With 1. ... Nxg6 2.Qe3 white abstain from the positive cashing in with 2.Qxf5 Bxf5 3.Rxf5.
In stead of that he introduces two new threats: 3.Rxf5 and Bxh5.
It's very tempting for white to rely on his +6 points (Rp) advantage and to save his queen. The price he pays though is giving up h5, his king safety, and a lot of invasion points for white to use. Alltogether that will proof too much. Especially since black has two undeveloped pieces (Ra8 and Bc8) so effectively he plays with a piece less.

Manoeuver 2.
So black has to answer with a manoeuver of himself.
1. ... Nxg6 2.Qe3 Rxe5 3.Rxf5 Rxf5.
Total cost of this manoeuver: +5 +3 -/-5 so  black gains a full piece. Since h5 is still protected the black king is still safe enough. The weak point of whites manoeuver is that he hasn't captured something during his previous move. He only threathen. But with Rxe5, only two threats remain for white: capture the queen with Rxf5 or capture the rook with dxe5. Both options are favourable for black, value-wise. Both keep the black king safe enough. Black gives some material back, but he doesn't compromises his king safety and het prevent to hand over invasion squares to white. In the end that is a better option. Since the pawnending is winning for black, white must prevent trades too.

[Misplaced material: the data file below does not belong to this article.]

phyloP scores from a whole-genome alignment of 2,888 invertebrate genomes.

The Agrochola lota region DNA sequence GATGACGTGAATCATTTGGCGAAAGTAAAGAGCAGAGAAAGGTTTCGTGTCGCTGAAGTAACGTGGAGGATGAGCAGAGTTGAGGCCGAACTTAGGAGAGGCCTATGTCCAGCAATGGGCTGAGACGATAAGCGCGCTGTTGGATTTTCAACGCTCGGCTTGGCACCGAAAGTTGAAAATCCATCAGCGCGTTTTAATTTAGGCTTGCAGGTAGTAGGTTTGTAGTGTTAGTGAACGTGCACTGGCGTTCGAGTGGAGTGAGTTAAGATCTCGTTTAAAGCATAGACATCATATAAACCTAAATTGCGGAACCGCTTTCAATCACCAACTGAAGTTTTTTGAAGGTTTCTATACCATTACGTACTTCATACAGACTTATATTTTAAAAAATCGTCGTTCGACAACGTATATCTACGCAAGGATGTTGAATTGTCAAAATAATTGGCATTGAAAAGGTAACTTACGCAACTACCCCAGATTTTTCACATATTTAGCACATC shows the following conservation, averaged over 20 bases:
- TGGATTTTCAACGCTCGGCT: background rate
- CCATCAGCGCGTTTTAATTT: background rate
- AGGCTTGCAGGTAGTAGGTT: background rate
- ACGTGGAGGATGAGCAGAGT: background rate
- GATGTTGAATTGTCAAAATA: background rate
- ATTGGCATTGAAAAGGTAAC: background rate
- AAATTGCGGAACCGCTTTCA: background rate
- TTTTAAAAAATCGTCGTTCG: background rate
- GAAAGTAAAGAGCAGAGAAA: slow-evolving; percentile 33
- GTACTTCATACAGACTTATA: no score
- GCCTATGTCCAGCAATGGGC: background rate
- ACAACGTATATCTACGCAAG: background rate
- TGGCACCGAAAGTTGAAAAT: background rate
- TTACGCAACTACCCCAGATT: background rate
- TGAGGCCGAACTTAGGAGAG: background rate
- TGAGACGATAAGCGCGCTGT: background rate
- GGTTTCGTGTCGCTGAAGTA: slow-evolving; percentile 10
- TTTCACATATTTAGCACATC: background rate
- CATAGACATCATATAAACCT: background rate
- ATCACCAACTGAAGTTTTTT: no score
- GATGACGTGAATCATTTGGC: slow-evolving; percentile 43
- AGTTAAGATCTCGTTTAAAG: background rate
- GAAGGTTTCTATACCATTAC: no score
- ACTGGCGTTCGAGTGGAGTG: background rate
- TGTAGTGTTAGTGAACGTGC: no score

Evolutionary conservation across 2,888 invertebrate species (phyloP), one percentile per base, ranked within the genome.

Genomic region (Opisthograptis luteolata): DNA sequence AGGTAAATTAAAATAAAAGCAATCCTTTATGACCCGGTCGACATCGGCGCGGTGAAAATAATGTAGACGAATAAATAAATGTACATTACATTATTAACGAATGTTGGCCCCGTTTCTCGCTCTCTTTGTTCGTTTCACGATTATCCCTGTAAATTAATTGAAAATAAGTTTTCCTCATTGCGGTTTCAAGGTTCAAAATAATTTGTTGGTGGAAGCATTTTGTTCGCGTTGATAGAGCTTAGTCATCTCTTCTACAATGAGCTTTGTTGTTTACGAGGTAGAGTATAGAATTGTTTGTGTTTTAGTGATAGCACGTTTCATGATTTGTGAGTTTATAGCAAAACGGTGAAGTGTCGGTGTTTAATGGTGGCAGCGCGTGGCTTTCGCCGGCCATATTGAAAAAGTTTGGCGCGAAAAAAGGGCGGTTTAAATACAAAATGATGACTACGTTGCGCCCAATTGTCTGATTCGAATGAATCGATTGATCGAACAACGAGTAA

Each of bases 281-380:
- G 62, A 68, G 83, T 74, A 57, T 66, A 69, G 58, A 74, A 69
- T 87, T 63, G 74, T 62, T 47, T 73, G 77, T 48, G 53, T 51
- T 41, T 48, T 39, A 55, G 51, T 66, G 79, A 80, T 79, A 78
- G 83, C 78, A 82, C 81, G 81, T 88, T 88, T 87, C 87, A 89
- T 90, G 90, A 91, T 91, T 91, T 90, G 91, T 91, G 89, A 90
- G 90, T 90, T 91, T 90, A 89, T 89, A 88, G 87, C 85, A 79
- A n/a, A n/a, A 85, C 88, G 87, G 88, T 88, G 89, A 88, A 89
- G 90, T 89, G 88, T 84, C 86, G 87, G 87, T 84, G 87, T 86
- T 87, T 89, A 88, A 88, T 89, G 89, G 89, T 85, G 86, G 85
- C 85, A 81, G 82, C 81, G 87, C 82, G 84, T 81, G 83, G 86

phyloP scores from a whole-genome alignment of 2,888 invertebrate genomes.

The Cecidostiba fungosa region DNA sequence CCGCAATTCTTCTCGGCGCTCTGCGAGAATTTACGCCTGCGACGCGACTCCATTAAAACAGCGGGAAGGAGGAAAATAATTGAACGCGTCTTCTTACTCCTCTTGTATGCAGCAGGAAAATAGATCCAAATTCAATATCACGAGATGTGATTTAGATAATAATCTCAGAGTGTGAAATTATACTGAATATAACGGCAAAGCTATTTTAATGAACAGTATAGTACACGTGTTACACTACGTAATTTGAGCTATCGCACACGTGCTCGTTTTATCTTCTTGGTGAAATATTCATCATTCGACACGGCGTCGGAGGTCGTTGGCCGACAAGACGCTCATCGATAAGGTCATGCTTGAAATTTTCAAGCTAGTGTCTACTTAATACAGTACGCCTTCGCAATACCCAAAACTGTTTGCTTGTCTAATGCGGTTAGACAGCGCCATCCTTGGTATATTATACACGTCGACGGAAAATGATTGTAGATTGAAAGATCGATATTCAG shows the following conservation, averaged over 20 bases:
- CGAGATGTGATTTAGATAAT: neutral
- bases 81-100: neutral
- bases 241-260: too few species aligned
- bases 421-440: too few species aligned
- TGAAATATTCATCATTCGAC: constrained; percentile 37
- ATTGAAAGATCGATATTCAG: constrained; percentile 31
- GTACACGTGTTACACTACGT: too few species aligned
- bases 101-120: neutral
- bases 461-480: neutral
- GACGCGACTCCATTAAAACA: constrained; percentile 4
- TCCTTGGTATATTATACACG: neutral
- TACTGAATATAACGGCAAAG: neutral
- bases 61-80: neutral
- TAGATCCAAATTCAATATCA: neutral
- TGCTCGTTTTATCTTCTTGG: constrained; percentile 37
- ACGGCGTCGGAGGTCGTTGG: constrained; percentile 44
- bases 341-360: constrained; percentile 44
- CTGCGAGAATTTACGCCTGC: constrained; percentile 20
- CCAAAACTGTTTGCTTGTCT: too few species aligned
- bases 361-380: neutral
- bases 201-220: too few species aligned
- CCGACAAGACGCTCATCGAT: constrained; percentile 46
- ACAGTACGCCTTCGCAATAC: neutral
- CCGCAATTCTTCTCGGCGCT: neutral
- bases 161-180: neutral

1. It is a CT puzzle.
    CT puzzles are evaluated > 1.75
    So the goal is to get material >1.75

    And now the clue to the puzzle: Black is up in material:

    - 6 to 5 pawns ( +1 )
    - white has in isolated pawn (-0.xx)
    - black has an protected passer (+0.xx)

    So winning the exchange is enough!

  2. That's not a fruitful way of reasoning if you want to learn something.

  3. Oh, it is fruitful! At least for your rating at CT.
    You can eliminate variations by reasoning, and that winning the exchange is not enough is kind of reasoning, too.